Some of you have followed our work at Lawachara National Park since it began almost 10 years ago (I've only been involved the last 7 years). One aspect of that work has reached a major milestone: we've published our findings on the herpetological assemblage of the park.
It still amazes me that there are at least 75 species of herps in the mere 5 square miles of land (the abstract to our paper lists 71 confirmed species, but we are aware of at least 3 others that we weren't able to conclusively delineate down to species level as well as one more that appears to be a novel species, and we are certain several more species remain to be found). I believe I once managed either 17 or 18 frog species in a single 24-hour period, without once stepping into a car. There were 36 species of snakes recorded over the course of the study, though it was a remarkable day if you saw more than three of them.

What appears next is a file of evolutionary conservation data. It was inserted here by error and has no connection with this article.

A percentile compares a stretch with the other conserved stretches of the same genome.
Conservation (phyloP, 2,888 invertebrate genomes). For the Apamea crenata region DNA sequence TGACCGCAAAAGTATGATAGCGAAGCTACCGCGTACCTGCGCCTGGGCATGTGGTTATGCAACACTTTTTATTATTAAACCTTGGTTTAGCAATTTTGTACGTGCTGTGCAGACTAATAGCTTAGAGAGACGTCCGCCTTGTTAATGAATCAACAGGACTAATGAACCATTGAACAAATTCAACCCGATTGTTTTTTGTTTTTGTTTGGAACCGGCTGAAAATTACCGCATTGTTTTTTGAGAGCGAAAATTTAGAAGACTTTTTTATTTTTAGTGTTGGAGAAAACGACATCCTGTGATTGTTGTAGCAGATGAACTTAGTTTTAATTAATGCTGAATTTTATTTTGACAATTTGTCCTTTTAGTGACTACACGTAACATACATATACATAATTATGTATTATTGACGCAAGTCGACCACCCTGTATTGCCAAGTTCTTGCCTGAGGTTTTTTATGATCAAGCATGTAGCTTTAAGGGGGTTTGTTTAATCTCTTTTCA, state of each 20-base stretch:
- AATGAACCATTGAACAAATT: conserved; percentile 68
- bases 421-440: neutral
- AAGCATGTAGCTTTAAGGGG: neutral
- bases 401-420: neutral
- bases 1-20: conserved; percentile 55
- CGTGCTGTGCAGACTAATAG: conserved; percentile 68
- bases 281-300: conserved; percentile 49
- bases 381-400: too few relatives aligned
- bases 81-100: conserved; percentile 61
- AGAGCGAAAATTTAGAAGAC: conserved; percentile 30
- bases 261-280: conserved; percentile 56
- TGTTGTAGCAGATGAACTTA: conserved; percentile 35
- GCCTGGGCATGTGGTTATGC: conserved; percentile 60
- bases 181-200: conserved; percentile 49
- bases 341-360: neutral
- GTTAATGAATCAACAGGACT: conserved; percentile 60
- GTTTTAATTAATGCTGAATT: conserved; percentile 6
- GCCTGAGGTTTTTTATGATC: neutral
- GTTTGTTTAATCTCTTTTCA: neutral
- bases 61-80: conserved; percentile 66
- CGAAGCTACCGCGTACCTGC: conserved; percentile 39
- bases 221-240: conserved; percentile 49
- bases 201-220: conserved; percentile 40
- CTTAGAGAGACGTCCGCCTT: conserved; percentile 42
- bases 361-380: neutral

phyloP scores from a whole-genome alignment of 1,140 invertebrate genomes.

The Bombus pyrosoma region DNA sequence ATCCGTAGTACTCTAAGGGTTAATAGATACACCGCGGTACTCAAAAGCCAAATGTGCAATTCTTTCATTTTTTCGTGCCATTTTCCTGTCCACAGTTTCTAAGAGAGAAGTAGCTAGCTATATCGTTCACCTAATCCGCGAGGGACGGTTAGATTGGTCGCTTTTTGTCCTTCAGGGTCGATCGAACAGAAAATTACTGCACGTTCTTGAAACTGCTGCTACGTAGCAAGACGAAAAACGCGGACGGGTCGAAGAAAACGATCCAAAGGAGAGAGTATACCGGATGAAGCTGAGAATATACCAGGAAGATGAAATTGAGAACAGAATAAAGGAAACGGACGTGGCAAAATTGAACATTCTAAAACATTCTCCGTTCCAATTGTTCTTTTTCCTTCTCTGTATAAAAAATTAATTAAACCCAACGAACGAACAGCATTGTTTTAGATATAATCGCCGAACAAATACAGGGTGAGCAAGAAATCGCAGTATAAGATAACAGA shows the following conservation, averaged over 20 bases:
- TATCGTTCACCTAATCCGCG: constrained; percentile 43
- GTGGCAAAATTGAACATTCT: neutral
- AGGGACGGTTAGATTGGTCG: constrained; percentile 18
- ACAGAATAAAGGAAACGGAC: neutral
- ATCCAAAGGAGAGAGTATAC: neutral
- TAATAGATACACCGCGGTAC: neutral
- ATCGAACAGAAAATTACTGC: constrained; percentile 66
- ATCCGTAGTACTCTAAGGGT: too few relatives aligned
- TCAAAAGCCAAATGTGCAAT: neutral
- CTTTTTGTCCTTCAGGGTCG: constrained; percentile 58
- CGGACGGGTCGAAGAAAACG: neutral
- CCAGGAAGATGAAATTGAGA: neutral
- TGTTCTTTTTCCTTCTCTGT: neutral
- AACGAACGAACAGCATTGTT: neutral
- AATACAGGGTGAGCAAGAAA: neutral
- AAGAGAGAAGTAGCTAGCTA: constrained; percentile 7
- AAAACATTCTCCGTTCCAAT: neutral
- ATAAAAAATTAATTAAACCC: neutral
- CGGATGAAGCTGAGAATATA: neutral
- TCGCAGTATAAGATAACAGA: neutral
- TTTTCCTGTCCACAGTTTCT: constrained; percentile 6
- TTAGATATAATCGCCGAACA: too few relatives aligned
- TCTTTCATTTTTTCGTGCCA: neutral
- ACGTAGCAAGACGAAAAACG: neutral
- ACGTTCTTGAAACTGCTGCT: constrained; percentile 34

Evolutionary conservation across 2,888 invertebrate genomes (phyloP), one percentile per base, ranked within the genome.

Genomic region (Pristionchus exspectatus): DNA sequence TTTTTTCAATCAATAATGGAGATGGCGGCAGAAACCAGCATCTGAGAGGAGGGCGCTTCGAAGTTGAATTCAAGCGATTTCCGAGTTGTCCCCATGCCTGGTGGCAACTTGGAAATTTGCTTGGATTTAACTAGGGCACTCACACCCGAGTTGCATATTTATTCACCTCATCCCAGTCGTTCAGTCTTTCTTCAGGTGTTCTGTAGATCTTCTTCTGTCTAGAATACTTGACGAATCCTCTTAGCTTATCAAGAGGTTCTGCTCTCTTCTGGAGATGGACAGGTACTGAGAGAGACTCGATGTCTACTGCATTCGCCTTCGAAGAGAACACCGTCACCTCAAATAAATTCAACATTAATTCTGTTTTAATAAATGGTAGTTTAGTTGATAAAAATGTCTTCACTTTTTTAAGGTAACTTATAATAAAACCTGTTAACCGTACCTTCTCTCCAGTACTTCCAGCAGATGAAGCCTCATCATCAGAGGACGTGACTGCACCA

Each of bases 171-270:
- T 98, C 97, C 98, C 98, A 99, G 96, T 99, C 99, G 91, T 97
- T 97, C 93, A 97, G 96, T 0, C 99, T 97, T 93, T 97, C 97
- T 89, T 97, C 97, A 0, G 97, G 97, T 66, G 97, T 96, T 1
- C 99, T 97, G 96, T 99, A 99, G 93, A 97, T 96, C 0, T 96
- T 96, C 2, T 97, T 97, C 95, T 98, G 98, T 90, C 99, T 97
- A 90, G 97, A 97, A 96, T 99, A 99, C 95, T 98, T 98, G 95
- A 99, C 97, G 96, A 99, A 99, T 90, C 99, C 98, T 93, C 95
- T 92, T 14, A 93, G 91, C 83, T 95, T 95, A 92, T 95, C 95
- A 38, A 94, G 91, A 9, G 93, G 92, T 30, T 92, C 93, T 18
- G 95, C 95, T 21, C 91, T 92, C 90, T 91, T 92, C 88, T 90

Sixteen of the herp species we found constituted range extensions, 11 of those were new country records for Bangladesh.
Sadly, the park is such a habitat island that we expect quite a number of those species not to hold on in coming years, especially if habitat degredation continues and climate change worsens. We deeply hope that all that remains of the land there can be preserved as well as possible in this incredible place.
The paper can be viewed for free online at either of the following locations:
https://www.researchgate.net/publicatio ... Bangladesh
Thank you for reading!
Dedicated exclusively to field herping.
Moderator: Scott Waters
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